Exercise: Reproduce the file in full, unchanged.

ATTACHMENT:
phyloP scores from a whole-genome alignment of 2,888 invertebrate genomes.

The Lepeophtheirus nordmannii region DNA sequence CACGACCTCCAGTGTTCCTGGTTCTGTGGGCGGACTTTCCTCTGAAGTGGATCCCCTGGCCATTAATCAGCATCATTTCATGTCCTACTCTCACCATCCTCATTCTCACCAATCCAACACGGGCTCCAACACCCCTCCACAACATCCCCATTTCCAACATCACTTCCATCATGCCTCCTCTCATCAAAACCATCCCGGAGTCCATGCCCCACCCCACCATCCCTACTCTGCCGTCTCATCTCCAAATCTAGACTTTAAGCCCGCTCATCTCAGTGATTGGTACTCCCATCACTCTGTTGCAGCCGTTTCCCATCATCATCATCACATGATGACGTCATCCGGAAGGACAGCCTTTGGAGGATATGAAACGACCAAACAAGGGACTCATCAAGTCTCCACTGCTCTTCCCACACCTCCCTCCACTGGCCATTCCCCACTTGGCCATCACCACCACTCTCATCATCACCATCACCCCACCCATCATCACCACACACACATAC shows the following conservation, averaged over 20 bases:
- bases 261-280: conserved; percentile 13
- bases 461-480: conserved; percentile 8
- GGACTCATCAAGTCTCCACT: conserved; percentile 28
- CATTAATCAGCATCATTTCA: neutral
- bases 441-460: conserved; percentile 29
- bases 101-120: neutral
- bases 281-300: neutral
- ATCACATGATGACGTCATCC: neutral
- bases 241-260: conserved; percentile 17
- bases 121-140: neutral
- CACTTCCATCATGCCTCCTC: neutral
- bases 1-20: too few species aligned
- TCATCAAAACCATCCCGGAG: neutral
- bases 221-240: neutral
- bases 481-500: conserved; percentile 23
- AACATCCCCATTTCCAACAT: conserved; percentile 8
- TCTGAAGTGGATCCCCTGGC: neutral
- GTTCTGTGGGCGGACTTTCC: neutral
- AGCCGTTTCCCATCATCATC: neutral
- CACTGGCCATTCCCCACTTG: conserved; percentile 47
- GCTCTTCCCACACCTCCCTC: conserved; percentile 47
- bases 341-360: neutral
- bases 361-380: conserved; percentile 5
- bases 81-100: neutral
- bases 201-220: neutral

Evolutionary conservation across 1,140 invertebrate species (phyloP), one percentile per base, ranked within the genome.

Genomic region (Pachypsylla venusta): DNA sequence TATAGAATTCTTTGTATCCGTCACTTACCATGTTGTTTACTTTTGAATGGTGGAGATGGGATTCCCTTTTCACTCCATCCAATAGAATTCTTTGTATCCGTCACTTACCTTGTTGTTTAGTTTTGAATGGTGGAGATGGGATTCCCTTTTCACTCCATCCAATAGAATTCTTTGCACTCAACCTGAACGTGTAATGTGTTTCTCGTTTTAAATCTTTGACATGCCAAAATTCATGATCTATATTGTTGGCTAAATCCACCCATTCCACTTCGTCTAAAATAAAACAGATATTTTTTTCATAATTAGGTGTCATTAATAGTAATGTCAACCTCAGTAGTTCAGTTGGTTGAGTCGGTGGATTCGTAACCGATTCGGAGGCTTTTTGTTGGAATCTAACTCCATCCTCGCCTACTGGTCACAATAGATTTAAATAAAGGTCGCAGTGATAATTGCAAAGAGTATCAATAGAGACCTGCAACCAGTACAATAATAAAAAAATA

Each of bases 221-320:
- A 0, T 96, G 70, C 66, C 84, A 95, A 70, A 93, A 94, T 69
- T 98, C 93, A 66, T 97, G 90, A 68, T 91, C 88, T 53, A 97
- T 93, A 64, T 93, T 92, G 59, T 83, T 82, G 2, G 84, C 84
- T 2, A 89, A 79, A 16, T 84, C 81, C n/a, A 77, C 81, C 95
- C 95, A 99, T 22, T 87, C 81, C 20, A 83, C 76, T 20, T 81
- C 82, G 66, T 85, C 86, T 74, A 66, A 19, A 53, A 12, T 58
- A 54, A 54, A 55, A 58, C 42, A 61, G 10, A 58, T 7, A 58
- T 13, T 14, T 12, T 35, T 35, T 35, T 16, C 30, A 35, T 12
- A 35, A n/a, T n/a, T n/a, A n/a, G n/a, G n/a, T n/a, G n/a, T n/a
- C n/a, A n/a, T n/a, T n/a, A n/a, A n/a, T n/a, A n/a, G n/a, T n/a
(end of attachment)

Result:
phyloP scores from a whole-genome alignment of 2,888 invertebrate genomes.

The Lepeophtheirus nordmannii region DNA sequence CACGACCTCCAGTGTTCCTGGTTCTGTGGGCGGACTTTCCTCTGAAGTGGATCCCCTGGCCATTAATCAGCATCATTTCATGTCCTACTCTCACCATCCTCATTCTCACCAATCCAACACGGGCTCCAACACCCCTCCACAACATCCCCATTTCCAACATCACTTCCATCATGCCTCCTCTCATCAAAACCATCCCGGAGTCCATGCCCCACCCCACCATCCCTACTCTGCCGTCTCATCTCCAAATCTAGACTTTAAGCCCGCTCATCTCAGTGATTGGTACTCCCATCACTCTGTTGCAGCCGTTTCCCATCATCATCATCACATGATGACGTCATCCGGAAGGACAGCCTTTGGAGGATATGAAACGACCAAACAAGGGACTCATCAAGTCTCCACTGCTCTTCCCACACCTCCCTCCACTGGCCATTCCCCACTTGGCCATCACCACCACTCTCATCATCACCATCACCCCACCCATCATCACCACACACACATAC shows the following conservation, averaged over 20 bases:
- bases 261-280: conserved; percentile 13
- bases 461-480: conserved; percentile 8
- GGACTCATCAAGTCTCCACT: conserved; percentile 28
- CATTAATCAGCATCATTTCA: neutral
- bases 441-460: conserved; percentile 29
- bases 101-120: neutral
- bases 281-300: neutral
- ATCACATGATGACGTCATCC: neutral
- bases 241-260: conserved; percentile 17
- bases 121-140: neutral
- CACTTCCATCATGCCTCCTC: neutral
- bases 1-20: too few species aligned
- TCATCAAAACCATCCCGGAG: neutral
- bases 221-240: neutral
- bases 481-500: conserved; percentile 23
- AACATCCCCATTTCCAACAT: conserved; percentile 8
- TCTGAAGTGGATCCCCTGGC: neutral
- GTTCTGTGGGCGGACTTTCC: neutral
- AGCCGTTTCCCATCATCATC: neutral
- CACTGGCCATTCCCCACTTG: conserved; percentile 47
- GCTCTTCCCACACCTCCCTC: conserved; percentile 47
- bases 341-360: neutral
- bases 361-380: conserved; percentile 5
- bases 81-100: neutral
- bases 201-220: neutral

Evolutionary conservation across 1,140 invertebrate species (phyloP), one percentile per base, ranked within the genome.

Genomic region (Pachypsylla venusta): DNA sequence TATAGAATTCTTTGTATCCGTCACTTACCATGTTGTTTACTTTTGAATGGTGGAGATGGGATTCCCTTTTCACTCCATCCAATAGAATTCTTTGTATCCGTCACTTACCTTGTTGTTTAGTTTTGAATGGTGGAGATGGGATTCCCTTTTCACTCCATCCAATAGAATTCTTTGCACTCAACCTGAACGTGTAATGTGTTTCTCGTTTTAAATCTTTGACATGCCAAAATTCATGATCTATATTGTTGGCTAAATCCACCCATTCCACTTCGTCTAAAATAAAACAGATATTTTTTTCATAATTAGGTGTCATTAATAGTAATGTCAACCTCAGTAGTTCAGTTGGTTGAGTCGGTGGATTCGTAACCGATTCGGAGGCTTTTTGTTGGAATCTAACTCCATCCTCGCCTACTGGTCACAATAGATTTAAATAAAGGTCGCAGTGATAATTGCAAAGAGTATCAATAGAGACCTGCAACCAGTACAATAATAAAAAAATA

Each of bases 221-320:
- A 0, T 96, G 70, C 66, C 84, A 95, A 70, A 93, A 94, T 69
- T 98, C 93, A 66, T 97, G 90, A 68, T 91, C 88, T 53, A 97
- T 93, A 64, T 93, T 92, G 59, T 83, T 82, G 2, G 84, C 84
- T 2, A 89, A 79, A 16, T 84, C 81, C n/a, A 77, C 81, C 95
- C 95, A 99, T 22, T 87, C 81, C 20, A 83, C 76, T 20, T 81
- C 82, G 66, T 85, C 86, T 74, A 66, A 19, A 53, A 12, T 58
- A 54, A 54, A 55, A 58, C 42, A 61, G 10, A 58, T 7, A 58
- T 13, T 14, T 12, T 35, T 35, T 35, T 16, C 30, A 35, T 12
- A 35, A n/a, T n/a, T n/a, A n/a, G n/a, G n/a, T n/a, G n/a, T n/a
- C n/a, A n/a, T n/a, T n/a, A n/a, A n/a, T n/a, A n/a, G n/a, T n/a